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Leukemia and COVID-19: Are You at Greater Risk?

Posted on April 17, 2020
Medically reviewed by
David Blumenthal, M.D.
Article written by
Eric Peacock

Many MyLeukemiaTeam members have concerns about their risk for contracting and experiencing serious complications from the new coronavirus (COVID-19). We asked Dr. David Blumenthal, a medical oncologist with Kaiser Permanente, to help us better understand how blood cancers such as leukemia and treatments for leukemia might influence risk relating to COVID-19.

Leukemia and Your Risk for Contracting COVID-19

The first question many people with leukemia want answered is whether they are at increased risk. Dr. Blumenthal said, “The short answer to that is yes. But everybody's situation is going to be unique and different.”

He continued, “Every individual patient has their own set of risk factors that will both impact their risk of getting COVID-19 and their risk of getting seriously ill from it. [Medical oncologists try to determine] who is in the highest risk categories and what we should do to mitigate those risks, from suspending some patients’ treatments to trying to keep our infusion centers as safe as possible for patients.”

“Every oncologist around the country is engaging right now to try to figure out what the safest thing is to do for our patients,” he said.

Risk Factors for People With Leukemia

Dr. Blumenthal noted that each individual should be evaluated by their oncologist. “Leukemia is a very broad disease with a lot of different types,” he said.

However, on a very general level, oncologists perceive different degrees of COVID-19 risk for the major types of leukemia. The table below shows general risk levels people with leukemia may have for contracting or having complications from COVID-19.

Type of Leukemia Risk of contracting COVID-19 Risk of complications from COVID-19
Acute lymphocytic leukemia (ALL) undergoing chemotherapy Highest risk Highest risk
Acute lymphocytic leukemia (ALL) in remission Low additional risk Low additional risk
Acute myeloid leukemia (AML) undergoing chemotherapy Highest risk Highest risk
Acute myeloid leukemia (AML) in remission Low additional risk Low additional risk
Chronic myeloid leukemia (CML) No additional risk No additional risk
Chronic lymphocytic leukemia (CLL) Higher risk Higher risk

Risk Factors for People With ALL and AML

According to Dr. Blumenthal, people with acute forms of leukemia such as acute lymphoblastic leukemia (ALL) and acute myeloid leukemia (AML) are “probably our highest-risk patients for getting COVID and getting complications from COVID.”

People living with ALL or AML “have markedly diminished immune systems. And the treatments also really make the immune system substantially weakened,” Dr. Blumenthal said. He went on to say they are much more likely to develop complications from COVID-19 than people who do not have acute leukemia.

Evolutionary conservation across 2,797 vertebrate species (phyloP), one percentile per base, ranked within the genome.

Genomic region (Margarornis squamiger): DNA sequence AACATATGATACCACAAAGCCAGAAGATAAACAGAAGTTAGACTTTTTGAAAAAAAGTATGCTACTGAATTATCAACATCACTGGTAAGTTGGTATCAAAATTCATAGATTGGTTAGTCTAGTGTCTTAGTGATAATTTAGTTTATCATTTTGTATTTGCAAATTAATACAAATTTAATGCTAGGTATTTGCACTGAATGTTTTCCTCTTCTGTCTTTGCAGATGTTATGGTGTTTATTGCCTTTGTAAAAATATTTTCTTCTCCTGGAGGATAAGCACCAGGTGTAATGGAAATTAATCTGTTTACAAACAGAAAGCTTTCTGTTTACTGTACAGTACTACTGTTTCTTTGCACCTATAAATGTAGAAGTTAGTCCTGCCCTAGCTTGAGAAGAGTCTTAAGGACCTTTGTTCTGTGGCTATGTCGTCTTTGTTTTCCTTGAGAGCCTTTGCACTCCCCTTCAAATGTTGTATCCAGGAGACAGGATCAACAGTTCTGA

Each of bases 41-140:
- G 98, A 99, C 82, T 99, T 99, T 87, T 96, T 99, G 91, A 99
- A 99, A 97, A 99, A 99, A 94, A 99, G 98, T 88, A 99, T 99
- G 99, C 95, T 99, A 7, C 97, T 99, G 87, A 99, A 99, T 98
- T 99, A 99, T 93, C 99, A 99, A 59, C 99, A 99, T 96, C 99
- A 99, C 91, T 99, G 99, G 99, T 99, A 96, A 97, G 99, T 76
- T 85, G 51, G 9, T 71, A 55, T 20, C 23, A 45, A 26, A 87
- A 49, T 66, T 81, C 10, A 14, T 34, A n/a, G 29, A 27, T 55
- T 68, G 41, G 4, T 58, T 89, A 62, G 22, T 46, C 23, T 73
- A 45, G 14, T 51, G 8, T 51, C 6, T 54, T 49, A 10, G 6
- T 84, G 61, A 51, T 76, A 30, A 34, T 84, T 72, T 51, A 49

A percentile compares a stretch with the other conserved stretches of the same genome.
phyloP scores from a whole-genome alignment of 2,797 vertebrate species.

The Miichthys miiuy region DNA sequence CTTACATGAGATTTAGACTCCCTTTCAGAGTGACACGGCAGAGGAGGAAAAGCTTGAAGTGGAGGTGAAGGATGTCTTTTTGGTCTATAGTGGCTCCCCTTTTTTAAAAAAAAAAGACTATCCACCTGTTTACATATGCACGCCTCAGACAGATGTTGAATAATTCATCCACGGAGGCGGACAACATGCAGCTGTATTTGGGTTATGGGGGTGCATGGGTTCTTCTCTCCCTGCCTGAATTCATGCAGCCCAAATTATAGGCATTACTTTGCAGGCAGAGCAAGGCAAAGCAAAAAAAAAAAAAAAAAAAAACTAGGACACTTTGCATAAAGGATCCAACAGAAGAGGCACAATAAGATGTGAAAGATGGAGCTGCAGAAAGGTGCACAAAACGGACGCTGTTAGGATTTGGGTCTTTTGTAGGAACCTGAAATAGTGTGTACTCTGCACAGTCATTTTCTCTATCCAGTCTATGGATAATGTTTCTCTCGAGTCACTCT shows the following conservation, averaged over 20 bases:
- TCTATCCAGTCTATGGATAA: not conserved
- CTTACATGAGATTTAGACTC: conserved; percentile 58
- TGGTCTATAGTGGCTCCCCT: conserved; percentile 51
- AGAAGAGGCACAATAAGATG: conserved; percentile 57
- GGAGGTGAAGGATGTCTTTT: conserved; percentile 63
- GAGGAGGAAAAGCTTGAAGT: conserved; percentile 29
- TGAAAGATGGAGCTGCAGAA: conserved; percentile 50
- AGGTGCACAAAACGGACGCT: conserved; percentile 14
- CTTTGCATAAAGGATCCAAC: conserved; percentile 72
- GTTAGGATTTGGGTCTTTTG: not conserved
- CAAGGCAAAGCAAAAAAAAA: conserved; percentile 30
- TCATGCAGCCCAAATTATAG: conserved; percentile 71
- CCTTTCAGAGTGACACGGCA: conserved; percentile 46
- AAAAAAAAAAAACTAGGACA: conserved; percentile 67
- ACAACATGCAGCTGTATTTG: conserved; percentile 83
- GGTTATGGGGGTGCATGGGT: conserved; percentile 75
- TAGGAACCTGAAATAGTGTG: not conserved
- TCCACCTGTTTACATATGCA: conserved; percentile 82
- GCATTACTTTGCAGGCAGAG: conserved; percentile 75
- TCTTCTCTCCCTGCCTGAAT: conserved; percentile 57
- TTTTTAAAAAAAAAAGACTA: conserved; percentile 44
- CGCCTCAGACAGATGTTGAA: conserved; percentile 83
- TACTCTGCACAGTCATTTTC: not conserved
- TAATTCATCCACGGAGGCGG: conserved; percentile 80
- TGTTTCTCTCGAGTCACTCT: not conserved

The challenge people with acute leukemia face in this period of great uncertainty with COVID-19 is that they often still need to be treated for leukemia. That treatment cannot be postponed. “Unfortunately, acute leukemia is a disease that moves too fast [to delay treatment],” Dr. Blumenthal said. “We've had to continue all of our patients with acute leukemia on their treatment as scheduled. And we've really tried to be as careful as we can be with precautions.”

Another risk for people with ALL and AML is hospitalization during leukemia treatments. “Hospitals around the country are really trying to keep those patients physically isolated from the rest of the hospital — with minimal staff interruptions from anyone who’s going to other parts of the hospital — because those are our most vulnerable patients,” Dr. Blumenthal said. “Unfortunately, in terms of treatment protocols, there are just not a lot of realistic modifications we can make to try to make it safer, but we can try to make our hospital system as safe as we can.”

Risk Factors for People With CML

Dr. Blumenthal noted that people with chronic myeloid leukemia (CML) generally have a lower increased risk of contracting COVID-19. People with CML often take tyrosine kinase inhibitors (TKIs), such as Gleevec (Imatinib), Sprycel (Dasatinib), Tasigna (Nilotinib), and Bosulif (Bosutinib).

“Patients who have well-controlled CML on a TKI probably have very minimal, if any, increased risk of getting COVID-19 and getting sick from it,” Dr. Blumenthal said. “Most of those TKIs do not really substantially affect the immune system in a negative way, in particular against viral infections like COVID. We're hopeful that our CML patients who are well controlled on a TKI should be as safe as the general population.”

Risk Factors for People With CLL

People who have chronic lymphocytic leukemia (CLL) are at a higher risk of contracting COVID-19 and having COVID-19 complications. “Unfortunately, they are at a pretty increased risk of getting COVID whether they're on treatment or not,” Dr. Blumenthal said. “CLL [is a] cancer of the lymphocytes, which are particularly important for defense against viral infections, and we know those patients tend to get viral infections much more easily, even if they're off treatment.”

Oncologists treating CLL “have some flexibility with treatment because it is not a very fast growing blood cancer,” Dr. Blumenthal explained. Doctors may consider postponing treatments, if appropriate.

Leukemia Treatments and the Risk for COVID-19

Chemotherapy and immunotherapy, such as Rituxan (Rituximab) or Blincyto (Blinatumomab), are common types of treatments for people with leukemia, as are stem cell treatments.

Chemotherapy, Immunotherapy, and COVID-19 Risks

People with acute leukemia often have chemotherapy administered by infusions at a clinic or an infusion center. These individuals may be on chemotherapy regimens such as CHOP or EPOCH.